A new lawsuit brought by a former NFL coach charges the husband of House minority leader Nancy Pelosi with breach of contract.
Dennis Green, former head coach of the Minnesota Vikings and Arizona Cardinals, is accusing Paul Pelosi and business partner Bill Hambrecht of failing to honor the $1.5 million contract he signed to coach Pelosi’s football team, the Sacramento Mountain Lions.
“Since January 2011, defendants … have failed to meet their contractual commitments to compensate Green at the amount required under his contract,” the suit states.
Green uprooted his family from their native San Diego, withdrew his children from school, and purchased a new home in Sacramento after he inked the lucrative deal with Pelosi and Hambrecht.
“[The team] acted willfully, intentionally, and maliciously in order to fraudulently induce Green to move from his home in San Diego,” the suit says. “[He] carried out the responsibilities of his contract in justifiable reliance upon Hambrecht’s promises that he would stand behind the commitments of UFL.”
A league spokesman declined to comment on the suit.
Hambrecht, a multimillionaire financier, founded the United Football League in 2007 to bring professional football to mid-sized cities in California, Oklahoma, Virginia, and Florida. He later invited Pelosi, a real estate developer and fellow San Francisco investor, to become a top owner in the league. Pelosi bought the Sacramento team for $12 million in 2009 and later purchased a $1 million stake in the league.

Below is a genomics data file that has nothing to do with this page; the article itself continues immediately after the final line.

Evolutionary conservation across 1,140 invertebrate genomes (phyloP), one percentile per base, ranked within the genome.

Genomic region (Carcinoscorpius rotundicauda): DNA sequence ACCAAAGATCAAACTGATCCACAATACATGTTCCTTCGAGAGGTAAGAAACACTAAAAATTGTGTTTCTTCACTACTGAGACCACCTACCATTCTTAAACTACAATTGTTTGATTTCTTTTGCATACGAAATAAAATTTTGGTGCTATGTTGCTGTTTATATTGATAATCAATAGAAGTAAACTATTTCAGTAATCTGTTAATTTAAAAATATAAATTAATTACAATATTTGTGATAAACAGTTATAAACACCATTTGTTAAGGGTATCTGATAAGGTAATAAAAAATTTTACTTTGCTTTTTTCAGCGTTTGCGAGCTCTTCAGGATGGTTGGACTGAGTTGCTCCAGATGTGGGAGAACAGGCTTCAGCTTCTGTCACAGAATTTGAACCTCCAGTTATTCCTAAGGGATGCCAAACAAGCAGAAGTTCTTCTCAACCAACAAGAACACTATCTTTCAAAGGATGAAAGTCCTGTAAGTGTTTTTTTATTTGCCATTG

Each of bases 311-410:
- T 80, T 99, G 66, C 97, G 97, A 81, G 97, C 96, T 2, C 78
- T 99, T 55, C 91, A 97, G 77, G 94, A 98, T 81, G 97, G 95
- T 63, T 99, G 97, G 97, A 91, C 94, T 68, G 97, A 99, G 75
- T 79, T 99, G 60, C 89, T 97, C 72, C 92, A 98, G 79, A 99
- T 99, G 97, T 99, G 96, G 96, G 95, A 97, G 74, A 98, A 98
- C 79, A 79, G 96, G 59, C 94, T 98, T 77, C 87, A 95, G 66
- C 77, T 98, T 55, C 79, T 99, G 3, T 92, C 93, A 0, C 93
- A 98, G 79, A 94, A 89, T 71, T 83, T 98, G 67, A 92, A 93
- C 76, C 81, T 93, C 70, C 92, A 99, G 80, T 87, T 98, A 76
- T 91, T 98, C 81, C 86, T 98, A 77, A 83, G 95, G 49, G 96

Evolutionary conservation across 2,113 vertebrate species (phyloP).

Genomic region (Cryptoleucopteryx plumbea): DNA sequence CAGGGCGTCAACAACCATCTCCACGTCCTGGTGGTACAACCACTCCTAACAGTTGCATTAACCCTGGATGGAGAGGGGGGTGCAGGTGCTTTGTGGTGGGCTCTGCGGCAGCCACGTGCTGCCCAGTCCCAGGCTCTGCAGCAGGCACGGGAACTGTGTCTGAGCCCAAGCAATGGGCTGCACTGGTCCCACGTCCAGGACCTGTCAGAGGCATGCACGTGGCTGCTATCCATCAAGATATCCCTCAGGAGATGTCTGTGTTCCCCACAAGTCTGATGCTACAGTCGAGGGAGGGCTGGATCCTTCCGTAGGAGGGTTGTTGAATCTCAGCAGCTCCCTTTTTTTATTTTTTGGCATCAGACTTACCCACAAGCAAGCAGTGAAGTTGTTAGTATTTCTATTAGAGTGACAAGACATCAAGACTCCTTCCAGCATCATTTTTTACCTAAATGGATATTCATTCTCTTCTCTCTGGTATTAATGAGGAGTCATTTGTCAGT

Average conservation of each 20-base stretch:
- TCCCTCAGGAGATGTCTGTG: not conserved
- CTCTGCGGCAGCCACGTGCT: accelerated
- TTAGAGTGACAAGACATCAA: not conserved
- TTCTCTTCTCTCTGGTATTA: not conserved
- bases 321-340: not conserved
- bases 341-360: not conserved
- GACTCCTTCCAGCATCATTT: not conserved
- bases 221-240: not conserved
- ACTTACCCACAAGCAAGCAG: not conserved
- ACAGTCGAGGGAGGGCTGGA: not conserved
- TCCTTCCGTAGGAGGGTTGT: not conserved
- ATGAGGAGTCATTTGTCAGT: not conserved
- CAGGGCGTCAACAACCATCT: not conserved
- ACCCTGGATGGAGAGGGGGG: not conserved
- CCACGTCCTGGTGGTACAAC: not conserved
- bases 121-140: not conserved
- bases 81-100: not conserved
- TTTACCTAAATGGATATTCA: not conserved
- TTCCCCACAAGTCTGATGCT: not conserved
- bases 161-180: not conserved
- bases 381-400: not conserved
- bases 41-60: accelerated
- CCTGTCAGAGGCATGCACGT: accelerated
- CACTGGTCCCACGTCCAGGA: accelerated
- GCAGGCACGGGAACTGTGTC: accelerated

Pelosi pledged to treat the team like any other investment, swearing to the Washington Post that this was no vanity purchase.
"This is a business, I look at it as a business," he said. "I'm in this because I think it is a very solid financial investment that is going to be very successful."
Pelosi, however, did not take any of the steps required of a start-up sports league. There were no major television deals, corporate sponsorships, or signature tournament or playoff games—ingredients considered to be the staples of successful leagues.
The league also needed to bring in more investors for revenue. But its sloppy structure chased away prospective owners, including seasoned football owner Jim Speros.
"I think the football people were reputable, the problem was there was no real structure on how you could enter as an investor," he said.
Speros, who founded the Canadian Football League's Baltimore Stallions in the 1990s, sought to bring a UFL team to Virginia Beach in 2010. He quickly realized that it was a poor investment.
"I was looking for full ownership, but they treated the league as a single entity," he said. "I don't know if they did or did not pay any bills…but it doesn't surprise me. It's very difficult starting a league from scratch."
Green noticed the missing elements, but received reassurances from the team that Pelosi and his partners had guaranteed its expenses, according to the suit.
“Green was mindful of the fact that the UFL [and Mountain Lions] were not generating sufficient revenues to cover their expenses, including his salary, and relied, reasonably and explicitly, on Hambrecht’s assurances that he and other investors in the UFL would pay for and guarantee the expenses,” it states.